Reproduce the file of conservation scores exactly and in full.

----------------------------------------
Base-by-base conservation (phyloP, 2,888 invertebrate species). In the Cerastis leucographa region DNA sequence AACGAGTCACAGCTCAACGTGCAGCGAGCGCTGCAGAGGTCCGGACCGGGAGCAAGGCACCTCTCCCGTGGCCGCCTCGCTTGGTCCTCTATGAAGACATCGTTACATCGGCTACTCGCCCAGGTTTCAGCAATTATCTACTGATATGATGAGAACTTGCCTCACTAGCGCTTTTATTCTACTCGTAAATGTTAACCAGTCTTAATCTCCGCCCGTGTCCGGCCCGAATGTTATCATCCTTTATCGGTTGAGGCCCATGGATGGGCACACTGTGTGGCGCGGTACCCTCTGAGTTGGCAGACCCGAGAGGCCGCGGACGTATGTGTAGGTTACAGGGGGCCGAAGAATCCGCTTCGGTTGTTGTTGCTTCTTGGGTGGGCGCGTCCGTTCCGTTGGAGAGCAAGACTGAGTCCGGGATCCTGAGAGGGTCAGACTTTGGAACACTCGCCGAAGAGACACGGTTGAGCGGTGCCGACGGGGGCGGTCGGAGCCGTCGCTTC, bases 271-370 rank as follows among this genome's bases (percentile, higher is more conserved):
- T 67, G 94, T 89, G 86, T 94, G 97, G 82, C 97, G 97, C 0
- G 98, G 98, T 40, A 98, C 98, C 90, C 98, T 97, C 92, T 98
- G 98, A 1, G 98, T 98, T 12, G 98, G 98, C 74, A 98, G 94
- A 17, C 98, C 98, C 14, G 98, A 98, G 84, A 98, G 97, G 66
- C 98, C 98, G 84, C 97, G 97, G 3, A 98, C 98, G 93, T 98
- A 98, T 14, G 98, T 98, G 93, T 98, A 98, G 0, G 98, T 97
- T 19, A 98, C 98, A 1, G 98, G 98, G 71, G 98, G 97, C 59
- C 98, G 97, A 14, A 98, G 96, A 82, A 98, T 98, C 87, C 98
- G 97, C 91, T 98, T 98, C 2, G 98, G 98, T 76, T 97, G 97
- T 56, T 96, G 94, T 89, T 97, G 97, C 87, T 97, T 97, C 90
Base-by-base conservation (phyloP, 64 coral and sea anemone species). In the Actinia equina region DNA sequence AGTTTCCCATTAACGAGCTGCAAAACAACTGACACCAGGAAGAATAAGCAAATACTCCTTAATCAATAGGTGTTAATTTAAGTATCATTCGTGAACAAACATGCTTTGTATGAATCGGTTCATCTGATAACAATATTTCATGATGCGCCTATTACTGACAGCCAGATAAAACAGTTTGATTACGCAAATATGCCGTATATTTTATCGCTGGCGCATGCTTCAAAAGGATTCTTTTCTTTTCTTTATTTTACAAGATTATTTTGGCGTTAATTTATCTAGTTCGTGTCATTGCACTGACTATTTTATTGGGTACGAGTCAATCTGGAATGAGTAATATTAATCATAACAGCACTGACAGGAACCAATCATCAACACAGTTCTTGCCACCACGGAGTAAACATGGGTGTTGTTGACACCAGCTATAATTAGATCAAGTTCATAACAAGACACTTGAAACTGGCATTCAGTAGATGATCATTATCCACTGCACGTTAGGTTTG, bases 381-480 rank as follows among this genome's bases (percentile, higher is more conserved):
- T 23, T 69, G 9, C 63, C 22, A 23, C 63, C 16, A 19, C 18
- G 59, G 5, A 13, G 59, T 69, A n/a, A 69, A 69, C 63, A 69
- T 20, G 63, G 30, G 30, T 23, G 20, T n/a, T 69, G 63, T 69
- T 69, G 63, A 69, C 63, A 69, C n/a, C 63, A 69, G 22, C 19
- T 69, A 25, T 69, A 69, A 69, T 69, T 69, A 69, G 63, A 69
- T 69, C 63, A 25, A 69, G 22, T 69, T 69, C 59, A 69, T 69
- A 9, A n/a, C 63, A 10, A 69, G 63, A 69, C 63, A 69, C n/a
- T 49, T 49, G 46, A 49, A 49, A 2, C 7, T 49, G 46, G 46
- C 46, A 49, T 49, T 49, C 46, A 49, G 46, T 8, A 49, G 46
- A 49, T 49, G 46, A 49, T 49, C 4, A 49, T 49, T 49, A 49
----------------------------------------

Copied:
Base-by-base conservation (phyloP, 2,888 invertebrate species). In the Cerastis leucographa region DNA sequence AACGAGTCACAGCTCAACGTGCAGCGAGCGCTGCAGAGGTCCGGACCGGGAGCAAGGCACCTCTCCCGTGGCCGCCTCGCTTGGTCCTCTATGAAGACATCGTTACATCGGCTACTCGCCCAGGTTTCAGCAATTATCTACTGATATGATGAGAACTTGCCTCACTAGCGCTTTTATTCTACTCGTAAATGTTAACCAGTCTTAATCTCCGCCCGTGTCCGGCCCGAATGTTATCATCCTTTATCGGTTGAGGCCCATGGATGGGCACACTGTGTGGCGCGGTACCCTCTGAGTTGGCAGACCCGAGAGGCCGCGGACGTATGTGTAGGTTACAGGGGGCCGAAGAATCCGCTTCGGTTGTTGTTGCTTCTTGGGTGGGCGCGTCCGTTCCGTTGGAGAGCAAGACTGAGTCCGGGATCCTGAGAGGGTCAGACTTTGGAACACTCGCCGAAGAGACACGGTTGAGCGGTGCCGACGGGGGCGGTCGGAGCCGTCGCTTC, bases 271-370 rank as follows among this genome's bases (percentile, higher is more conserved):
- T 67, G 94, T 89, G 86, T 94, G 97, G 82, C 97, G 97, C 0
- G 98, G 98, T 40, A 98, C 98, C 90, C 98, T 97, C 92, T 98
- G 98, A 1, G 98, T 98, T 12, G 98, G 98, C 74, A 98, G 94
- A 17, C 98, C 98, C 14, G 98, A 98, G 84, A 98, G 97, G 66
- C 98, C 98, G 84, C 97, G 97, G 3, A 98, C 98, G 93, T 98
- A 98, T 14, G 98, T 98, G 93, T 98, A 98, G 0, G 98, T 97
- T 19, A 98, C 98, A 1, G 98, G 98, G 71, G 98, G 97, C 59
- C 98, G 97, A 14, A 98, G 96, A 82, A 98, T 98, C 87, C 98
- G 97, C 91, T 98, T 98, C 2, G 98, G 98, T 76, T 97, G 97
- T 56, T 96, G 94, T 89, T 97, G 97, C 87, T 97, T 97, C 90
Base-by-base conservation (phyloP, 64 coral and sea anemone species). In the Actinia equina region DNA sequence AGTTTCCCATTAACGAGCTGCAAAACAACTGACACCAGGAAGAATAAGCAAATACTCCTTAATCAATAGGTGTTAATTTAAGTATCATTCGTGAACAAACATGCTTTGTATGAATCGGTTCATCTGATAACAATATTTCATGATGCGCCTATTACTGACAGCCAGATAAAACAGTTTGATTACGCAAATATGCCGTATATTTTATCGCTGGCGCATGCTTCAAAAGGATTCTTTTCTTTTCTTTATTTTACAAGATTATTTTGGCGTTAATTTATCTAGTTCGTGTCATTGCACTGACTATTTTATTGGGTACGAGTCAATCTGGAATGAGTAATATTAATCATAACAGCACTGACAGGAACCAATCATCAACACAGTTCTTGCCACCACGGAGTAAACATGGGTGTTGTTGACACCAGCTATAATTAGATCAAGTTCATAACAAGACACTTGAAACTGGCATTCAGTAGATGATCATTATCCACTGCACGTTAGGTTTG, bases 381-480 rank as follows among this genome's bases (percentile, higher is more conserved):
- T 23, T 69, G 9, C 63, C 22, A 23, C 63, C 16, A 19, C 18
- G 59, G 5, A 13, G 59, T 69, A n/a, A 69, A 69, C 63, A 69
- T 20, G 63, G 30, G 30, T 23, G 20, T n/a, T 69, G 63, T 69
- T 69, G 63, A 69, C 63, A 69, C n/a, C 63, A 69, G 22, C 19
- T 69, A 25, T 69, A 69, A 69, T 69, T 69, A 69, G 63, A 69
- T 69, C 63, A 25, A 69, G 22, T 69, T 69, C 59, A 69, T 69
- A 9, A n/a, C 63, A 10, A 69, G 63, A 69, C 63, A 69, C n/a
- T 49, T 49, G 46, A 49, A 49, A 2, C 7, T 49, G 46, G 46
- C 46, A 49, T 49, T 49, C 46, A 49, G 46, T 8, A 49, G 46
- A 49, T 49, G 46, A 49, T 49, C 4, A 49, T 49, T 49, A 49